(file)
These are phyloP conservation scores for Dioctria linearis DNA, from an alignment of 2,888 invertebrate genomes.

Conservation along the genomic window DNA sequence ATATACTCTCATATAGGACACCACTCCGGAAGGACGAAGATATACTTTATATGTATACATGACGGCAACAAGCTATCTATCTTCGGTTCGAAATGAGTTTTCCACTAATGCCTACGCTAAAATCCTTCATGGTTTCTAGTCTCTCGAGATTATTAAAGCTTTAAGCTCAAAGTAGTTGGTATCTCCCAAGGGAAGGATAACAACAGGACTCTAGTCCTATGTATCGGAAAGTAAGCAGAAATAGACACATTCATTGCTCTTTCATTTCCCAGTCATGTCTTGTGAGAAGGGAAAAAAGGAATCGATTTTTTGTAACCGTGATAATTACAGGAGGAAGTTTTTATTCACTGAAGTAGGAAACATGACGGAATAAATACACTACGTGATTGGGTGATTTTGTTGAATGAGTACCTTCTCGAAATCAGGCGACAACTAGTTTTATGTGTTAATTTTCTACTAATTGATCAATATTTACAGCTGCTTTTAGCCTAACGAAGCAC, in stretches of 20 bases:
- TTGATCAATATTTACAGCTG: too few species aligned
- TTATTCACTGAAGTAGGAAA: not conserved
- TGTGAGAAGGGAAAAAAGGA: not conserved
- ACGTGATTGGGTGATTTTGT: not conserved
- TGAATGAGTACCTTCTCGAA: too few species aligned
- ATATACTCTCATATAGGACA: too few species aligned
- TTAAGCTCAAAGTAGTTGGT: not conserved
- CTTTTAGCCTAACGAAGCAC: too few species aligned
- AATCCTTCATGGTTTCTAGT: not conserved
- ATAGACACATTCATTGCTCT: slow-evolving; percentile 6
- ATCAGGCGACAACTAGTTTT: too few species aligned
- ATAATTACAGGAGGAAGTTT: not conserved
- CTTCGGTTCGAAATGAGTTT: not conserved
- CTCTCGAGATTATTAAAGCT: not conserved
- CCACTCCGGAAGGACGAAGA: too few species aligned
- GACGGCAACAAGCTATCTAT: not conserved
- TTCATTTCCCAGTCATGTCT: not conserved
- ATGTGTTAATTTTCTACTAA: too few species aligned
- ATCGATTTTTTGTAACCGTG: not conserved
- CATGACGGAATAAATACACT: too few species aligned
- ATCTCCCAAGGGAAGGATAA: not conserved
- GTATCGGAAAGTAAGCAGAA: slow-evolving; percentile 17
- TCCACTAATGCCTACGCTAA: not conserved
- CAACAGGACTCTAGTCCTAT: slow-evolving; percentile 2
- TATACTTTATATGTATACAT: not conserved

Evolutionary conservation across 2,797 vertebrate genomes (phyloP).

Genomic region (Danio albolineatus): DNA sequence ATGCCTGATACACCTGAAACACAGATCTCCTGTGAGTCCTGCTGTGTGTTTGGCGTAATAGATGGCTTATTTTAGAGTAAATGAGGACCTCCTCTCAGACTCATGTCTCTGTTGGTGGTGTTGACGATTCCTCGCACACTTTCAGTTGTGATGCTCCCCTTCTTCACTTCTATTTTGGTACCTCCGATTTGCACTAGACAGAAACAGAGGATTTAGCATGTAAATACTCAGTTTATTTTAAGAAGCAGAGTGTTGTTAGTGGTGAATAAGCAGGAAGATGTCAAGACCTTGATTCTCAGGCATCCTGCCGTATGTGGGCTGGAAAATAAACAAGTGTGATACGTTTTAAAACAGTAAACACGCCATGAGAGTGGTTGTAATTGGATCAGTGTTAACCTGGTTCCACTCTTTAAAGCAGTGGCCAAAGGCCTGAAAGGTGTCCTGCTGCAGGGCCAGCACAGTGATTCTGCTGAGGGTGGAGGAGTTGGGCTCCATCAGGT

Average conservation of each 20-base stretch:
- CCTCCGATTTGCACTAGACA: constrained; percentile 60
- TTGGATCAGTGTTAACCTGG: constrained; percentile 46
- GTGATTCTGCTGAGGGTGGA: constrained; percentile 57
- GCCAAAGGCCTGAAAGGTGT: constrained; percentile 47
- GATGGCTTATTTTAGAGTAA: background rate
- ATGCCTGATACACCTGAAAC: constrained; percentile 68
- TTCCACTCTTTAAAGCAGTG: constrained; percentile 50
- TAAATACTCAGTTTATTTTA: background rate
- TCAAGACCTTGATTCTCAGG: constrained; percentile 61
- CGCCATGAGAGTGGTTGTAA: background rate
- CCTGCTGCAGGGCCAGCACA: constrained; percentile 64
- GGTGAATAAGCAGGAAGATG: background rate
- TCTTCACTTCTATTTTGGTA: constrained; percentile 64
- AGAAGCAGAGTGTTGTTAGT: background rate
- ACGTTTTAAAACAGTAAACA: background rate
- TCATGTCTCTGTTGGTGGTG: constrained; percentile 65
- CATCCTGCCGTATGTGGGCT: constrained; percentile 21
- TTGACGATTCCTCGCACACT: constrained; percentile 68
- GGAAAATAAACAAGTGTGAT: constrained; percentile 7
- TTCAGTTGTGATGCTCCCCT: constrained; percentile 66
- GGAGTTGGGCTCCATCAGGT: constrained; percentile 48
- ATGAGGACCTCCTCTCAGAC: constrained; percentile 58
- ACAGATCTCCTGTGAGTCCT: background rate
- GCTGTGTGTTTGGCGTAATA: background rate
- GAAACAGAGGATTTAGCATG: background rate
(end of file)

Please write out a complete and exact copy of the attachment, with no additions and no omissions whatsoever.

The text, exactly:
These are phyloP conservation scores for Dioctria linearis DNA, from an alignment of 2,888 invertebrate genomes.

Conservation along the genomic window DNA sequence ATATACTCTCATATAGGACACCACTCCGGAAGGACGAAGATATACTTTATATGTATACATGACGGCAACAAGCTATCTATCTTCGGTTCGAAATGAGTTTTCCACTAATGCCTACGCTAAAATCCTTCATGGTTTCTAGTCTCTCGAGATTATTAAAGCTTTAAGCTCAAAGTAGTTGGTATCTCCCAAGGGAAGGATAACAACAGGACTCTAGTCCTATGTATCGGAAAGTAAGCAGAAATAGACACATTCATTGCTCTTTCATTTCCCAGTCATGTCTTGTGAGAAGGGAAAAAAGGAATCGATTTTTTGTAACCGTGATAATTACAGGAGGAAGTTTTTATTCACTGAAGTAGGAAACATGACGGAATAAATACACTACGTGATTGGGTGATTTTGTTGAATGAGTACCTTCTCGAAATCAGGCGACAACTAGTTTTATGTGTTAATTTTCTACTAATTGATCAATATTTACAGCTGCTTTTAGCCTAACGAAGCAC, in stretches of 20 bases:
- TTGATCAATATTTACAGCTG: too few species aligned
- TTATTCACTGAAGTAGGAAA: not conserved
- TGTGAGAAGGGAAAAAAGGA: not conserved
- ACGTGATTGGGTGATTTTGT: not conserved
- TGAATGAGTACCTTCTCGAA: too few species aligned
- ATATACTCTCATATAGGACA: too few species aligned
- TTAAGCTCAAAGTAGTTGGT: not conserved
- CTTTTAGCCTAACGAAGCAC: too few species aligned
- AATCCTTCATGGTTTCTAGT: not conserved
- ATAGACACATTCATTGCTCT: slow-evolving; percentile 6
- ATCAGGCGACAACTAGTTTT: too few species aligned
- ATAATTACAGGAGGAAGTTT: not conserved
- CTTCGGTTCGAAATGAGTTT: not conserved
- CTCTCGAGATTATTAAAGCT: not conserved
- CCACTCCGGAAGGACGAAGA: too few species aligned
- GACGGCAACAAGCTATCTAT: not conserved
- TTCATTTCCCAGTCATGTCT: not conserved
- ATGTGTTAATTTTCTACTAA: too few species aligned
- ATCGATTTTTTGTAACCGTG: not conserved
- CATGACGGAATAAATACACT: too few species aligned
- ATCTCCCAAGGGAAGGATAA: not conserved
- GTATCGGAAAGTAAGCAGAA: slow-evolving; percentile 17
- TCCACTAATGCCTACGCTAA: not conserved
- CAACAGGACTCTAGTCCTAT: slow-evolving; percentile 2
- TATACTTTATATGTATACAT: not conserved

Evolutionary conservation across 2,797 vertebrate genomes (phyloP).

Genomic region (Danio albolineatus): DNA sequence ATGCCTGATACACCTGAAACACAGATCTCCTGTGAGTCCTGCTGTGTGTTTGGCGTAATAGATGGCTTATTTTAGAGTAAATGAGGACCTCCTCTCAGACTCATGTCTCTGTTGGTGGTGTTGACGATTCCTCGCACACTTTCAGTTGTGATGCTCCCCTTCTTCACTTCTATTTTGGTACCTCCGATTTGCACTAGACAGAAACAGAGGATTTAGCATGTAAATACTCAGTTTATTTTAAGAAGCAGAGTGTTGTTAGTGGTGAATAAGCAGGAAGATGTCAAGACCTTGATTCTCAGGCATCCTGCCGTATGTGGGCTGGAAAATAAACAAGTGTGATACGTTTTAAAACAGTAAACACGCCATGAGAGTGGTTGTAATTGGATCAGTGTTAACCTGGTTCCACTCTTTAAAGCAGTGGCCAAAGGCCTGAAAGGTGTCCTGCTGCAGGGCCAGCACAGTGATTCTGCTGAGGGTGGAGGAGTTGGGCTCCATCAGGT

Average conservation of each 20-base stretch:
- CCTCCGATTTGCACTAGACA: constrained; percentile 60
- TTGGATCAGTGTTAACCTGG: constrained; percentile 46
- GTGATTCTGCTGAGGGTGGA: constrained; percentile 57
- GCCAAAGGCCTGAAAGGTGT: constrained; percentile 47
- GATGGCTTATTTTAGAGTAA: background rate
- ATGCCTGATACACCTGAAAC: constrained; percentile 68
- TTCCACTCTTTAAAGCAGTG: constrained; percentile 50
- TAAATACTCAGTTTATTTTA: background rate
- TCAAGACCTTGATTCTCAGG: constrained; percentile 61
- CGCCATGAGAGTGGTTGTAA: background rate
- CCTGCTGCAGGGCCAGCACA: constrained; percentile 64
- GGTGAATAAGCAGGAAGATG: background rate
- TCTTCACTTCTATTTTGGTA: constrained; percentile 64
- AGAAGCAGAGTGTTGTTAGT: background rate
- ACGTTTTAAAACAGTAAACA: background rate
- TCATGTCTCTGTTGGTGGTG: constrained; percentile 65
- CATCCTGCCGTATGTGGGCT: constrained; percentile 21
- TTGACGATTCCTCGCACACT: constrained; percentile 68
- GGAAAATAAACAAGTGTGAT: constrained; percentile 7
- TTCAGTTGTGATGCTCCCCT: constrained; percentile 66
- GGAGTTGGGCTCCATCAGGT: constrained; percentile 48
- ATGAGGACCTCCTCTCAGAC: constrained; percentile 58
- ACAGATCTCCTGTGAGTCCT: background rate
- GCTGTGTGTTTGGCGTAATA: background rate
- GAAACAGAGGATTTAGCATG: background rate